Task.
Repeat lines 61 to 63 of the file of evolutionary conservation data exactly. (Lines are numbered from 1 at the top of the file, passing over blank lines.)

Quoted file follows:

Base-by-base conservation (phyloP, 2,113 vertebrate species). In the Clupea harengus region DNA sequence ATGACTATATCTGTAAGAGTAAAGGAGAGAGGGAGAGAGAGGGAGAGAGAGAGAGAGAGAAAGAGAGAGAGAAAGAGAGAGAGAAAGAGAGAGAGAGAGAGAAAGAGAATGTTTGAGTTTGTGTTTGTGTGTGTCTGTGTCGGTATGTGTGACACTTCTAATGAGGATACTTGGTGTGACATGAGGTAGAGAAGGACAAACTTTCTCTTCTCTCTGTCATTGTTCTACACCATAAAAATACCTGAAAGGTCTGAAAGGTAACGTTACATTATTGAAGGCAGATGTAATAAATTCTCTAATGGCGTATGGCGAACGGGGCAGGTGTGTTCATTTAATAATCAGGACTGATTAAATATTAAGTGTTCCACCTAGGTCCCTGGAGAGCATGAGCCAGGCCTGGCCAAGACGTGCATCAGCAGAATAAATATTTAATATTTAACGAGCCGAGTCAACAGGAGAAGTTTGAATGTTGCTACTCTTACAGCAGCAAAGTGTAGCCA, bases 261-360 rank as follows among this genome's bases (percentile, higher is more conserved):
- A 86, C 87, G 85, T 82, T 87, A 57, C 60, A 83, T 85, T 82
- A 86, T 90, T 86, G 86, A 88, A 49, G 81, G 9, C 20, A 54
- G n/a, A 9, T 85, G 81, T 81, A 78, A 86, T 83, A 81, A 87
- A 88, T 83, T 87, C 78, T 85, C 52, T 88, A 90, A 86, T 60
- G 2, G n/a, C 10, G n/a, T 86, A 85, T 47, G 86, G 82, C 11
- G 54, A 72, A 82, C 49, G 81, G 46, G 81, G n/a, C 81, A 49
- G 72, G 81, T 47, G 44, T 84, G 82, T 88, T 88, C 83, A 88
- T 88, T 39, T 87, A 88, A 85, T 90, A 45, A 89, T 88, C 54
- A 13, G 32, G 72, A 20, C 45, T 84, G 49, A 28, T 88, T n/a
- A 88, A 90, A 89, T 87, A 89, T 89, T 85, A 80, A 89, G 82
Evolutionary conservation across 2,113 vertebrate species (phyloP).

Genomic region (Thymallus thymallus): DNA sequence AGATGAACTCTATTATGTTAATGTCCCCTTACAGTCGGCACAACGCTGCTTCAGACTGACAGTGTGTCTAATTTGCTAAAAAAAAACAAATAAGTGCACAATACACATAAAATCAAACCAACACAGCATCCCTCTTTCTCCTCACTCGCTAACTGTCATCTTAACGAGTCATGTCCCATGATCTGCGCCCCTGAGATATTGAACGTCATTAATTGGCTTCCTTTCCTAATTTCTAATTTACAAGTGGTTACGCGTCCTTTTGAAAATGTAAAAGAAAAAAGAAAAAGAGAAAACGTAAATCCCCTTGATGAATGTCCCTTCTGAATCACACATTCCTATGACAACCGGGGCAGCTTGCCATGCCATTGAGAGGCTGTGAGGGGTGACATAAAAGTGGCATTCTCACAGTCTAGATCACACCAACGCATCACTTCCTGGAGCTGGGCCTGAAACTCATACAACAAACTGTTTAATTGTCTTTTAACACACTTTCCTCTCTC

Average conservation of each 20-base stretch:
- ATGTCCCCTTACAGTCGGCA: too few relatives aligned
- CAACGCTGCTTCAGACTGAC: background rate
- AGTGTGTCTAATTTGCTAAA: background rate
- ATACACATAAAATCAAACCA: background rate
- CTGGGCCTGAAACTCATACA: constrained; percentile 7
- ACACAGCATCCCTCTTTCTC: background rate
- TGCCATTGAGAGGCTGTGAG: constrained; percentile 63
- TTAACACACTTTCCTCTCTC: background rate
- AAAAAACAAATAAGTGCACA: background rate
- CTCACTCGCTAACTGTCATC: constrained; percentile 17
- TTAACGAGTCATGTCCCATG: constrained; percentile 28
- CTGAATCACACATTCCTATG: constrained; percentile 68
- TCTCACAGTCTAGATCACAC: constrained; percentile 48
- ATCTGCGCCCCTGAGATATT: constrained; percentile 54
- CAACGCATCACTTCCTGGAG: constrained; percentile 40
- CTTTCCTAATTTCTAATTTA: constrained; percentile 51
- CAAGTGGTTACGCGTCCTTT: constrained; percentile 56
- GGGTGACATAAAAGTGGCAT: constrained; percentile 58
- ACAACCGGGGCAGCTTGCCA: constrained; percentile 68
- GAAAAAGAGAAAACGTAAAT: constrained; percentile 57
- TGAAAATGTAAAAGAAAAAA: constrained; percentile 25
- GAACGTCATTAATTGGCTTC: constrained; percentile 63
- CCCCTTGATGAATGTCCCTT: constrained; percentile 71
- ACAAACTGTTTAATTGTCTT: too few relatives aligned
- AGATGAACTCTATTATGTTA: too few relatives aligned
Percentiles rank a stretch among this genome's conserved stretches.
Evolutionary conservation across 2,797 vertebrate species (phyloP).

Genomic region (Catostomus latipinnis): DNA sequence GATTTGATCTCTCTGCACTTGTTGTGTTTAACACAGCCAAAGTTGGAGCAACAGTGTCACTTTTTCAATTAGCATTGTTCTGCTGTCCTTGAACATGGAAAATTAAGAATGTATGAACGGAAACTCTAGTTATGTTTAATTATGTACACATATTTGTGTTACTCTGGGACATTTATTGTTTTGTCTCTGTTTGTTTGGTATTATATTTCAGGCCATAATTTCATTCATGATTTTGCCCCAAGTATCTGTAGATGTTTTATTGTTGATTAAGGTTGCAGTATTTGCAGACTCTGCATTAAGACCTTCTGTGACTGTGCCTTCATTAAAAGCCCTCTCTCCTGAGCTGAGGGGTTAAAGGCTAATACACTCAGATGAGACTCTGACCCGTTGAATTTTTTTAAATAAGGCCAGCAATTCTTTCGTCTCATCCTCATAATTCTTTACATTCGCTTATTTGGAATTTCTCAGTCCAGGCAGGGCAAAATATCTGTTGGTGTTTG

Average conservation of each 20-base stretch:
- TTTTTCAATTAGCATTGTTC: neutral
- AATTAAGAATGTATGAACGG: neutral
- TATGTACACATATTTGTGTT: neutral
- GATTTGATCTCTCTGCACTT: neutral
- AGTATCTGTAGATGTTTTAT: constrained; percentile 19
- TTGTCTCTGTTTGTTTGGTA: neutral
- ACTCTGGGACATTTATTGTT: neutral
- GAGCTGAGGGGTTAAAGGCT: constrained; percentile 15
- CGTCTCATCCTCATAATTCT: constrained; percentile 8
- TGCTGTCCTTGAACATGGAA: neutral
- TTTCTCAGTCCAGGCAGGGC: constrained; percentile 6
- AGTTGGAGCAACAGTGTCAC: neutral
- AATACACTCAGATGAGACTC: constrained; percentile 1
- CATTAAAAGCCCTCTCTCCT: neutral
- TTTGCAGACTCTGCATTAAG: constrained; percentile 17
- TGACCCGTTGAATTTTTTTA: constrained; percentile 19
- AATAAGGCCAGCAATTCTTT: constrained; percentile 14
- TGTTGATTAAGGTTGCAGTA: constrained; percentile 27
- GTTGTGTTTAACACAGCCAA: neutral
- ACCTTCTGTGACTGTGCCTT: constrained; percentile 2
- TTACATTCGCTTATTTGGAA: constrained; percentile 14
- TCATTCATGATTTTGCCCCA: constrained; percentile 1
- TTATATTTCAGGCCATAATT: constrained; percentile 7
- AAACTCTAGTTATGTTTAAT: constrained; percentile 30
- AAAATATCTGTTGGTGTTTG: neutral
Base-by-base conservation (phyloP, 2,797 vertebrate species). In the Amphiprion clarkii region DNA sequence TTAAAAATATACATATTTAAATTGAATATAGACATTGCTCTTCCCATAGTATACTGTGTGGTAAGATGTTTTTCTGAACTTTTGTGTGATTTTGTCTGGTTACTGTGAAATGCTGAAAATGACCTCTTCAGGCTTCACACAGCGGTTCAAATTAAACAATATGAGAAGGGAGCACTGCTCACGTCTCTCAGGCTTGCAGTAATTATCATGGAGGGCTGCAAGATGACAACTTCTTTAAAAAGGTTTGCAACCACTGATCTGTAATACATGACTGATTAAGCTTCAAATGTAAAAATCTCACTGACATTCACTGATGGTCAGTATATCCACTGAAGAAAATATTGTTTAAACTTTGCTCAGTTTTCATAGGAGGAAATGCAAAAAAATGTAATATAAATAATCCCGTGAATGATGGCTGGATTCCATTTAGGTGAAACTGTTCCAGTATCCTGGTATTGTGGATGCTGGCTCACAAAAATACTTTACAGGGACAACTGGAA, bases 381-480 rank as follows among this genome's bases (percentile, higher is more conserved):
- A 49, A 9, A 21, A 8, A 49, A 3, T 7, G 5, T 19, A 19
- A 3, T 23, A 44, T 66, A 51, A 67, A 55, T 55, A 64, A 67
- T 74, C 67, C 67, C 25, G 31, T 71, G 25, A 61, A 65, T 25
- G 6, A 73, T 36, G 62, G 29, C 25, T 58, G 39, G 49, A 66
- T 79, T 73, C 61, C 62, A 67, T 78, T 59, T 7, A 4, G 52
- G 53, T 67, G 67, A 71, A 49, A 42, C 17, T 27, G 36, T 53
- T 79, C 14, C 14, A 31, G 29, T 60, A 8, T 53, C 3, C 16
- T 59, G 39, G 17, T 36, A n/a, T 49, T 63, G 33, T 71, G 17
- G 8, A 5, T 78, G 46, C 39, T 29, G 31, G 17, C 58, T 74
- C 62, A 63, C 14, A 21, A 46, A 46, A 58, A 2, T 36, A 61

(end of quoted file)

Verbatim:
- TGTTGATTAAGGTTGCAGTA: constrained; percentile 27
- GTTGTGTTTAACACAGCCAA: neutral
- ACCTTCTGTGACTGTGCCTT: constrained; percentile 2